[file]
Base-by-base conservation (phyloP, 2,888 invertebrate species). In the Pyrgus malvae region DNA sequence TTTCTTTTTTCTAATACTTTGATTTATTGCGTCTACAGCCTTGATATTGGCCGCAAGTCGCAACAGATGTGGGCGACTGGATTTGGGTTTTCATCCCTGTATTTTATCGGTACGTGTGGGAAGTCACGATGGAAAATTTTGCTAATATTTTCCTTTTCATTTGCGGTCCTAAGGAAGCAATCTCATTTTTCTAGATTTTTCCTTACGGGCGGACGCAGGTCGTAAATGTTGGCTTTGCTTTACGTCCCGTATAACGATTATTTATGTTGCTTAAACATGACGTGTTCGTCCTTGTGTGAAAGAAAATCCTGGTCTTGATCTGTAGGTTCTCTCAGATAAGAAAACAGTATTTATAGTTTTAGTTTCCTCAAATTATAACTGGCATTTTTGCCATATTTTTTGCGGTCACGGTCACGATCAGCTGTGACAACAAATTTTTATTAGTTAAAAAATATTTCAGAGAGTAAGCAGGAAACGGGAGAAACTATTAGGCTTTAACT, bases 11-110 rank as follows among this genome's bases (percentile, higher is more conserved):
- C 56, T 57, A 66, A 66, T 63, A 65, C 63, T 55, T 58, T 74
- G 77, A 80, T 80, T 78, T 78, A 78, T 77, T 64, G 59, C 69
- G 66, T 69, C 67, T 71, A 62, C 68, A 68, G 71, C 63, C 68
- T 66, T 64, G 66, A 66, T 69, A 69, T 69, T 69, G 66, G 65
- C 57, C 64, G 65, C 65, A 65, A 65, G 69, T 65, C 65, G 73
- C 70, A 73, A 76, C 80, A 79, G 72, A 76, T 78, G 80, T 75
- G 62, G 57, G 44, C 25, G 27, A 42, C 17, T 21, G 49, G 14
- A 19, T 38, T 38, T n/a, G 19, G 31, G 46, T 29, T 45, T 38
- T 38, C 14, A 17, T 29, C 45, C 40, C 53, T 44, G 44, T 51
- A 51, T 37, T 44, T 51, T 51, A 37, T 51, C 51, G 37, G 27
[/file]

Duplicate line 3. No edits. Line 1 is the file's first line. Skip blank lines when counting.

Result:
- G 77, A 80, T 80, T 78, T 78, A 78, T 77, T 64, G 59, C 69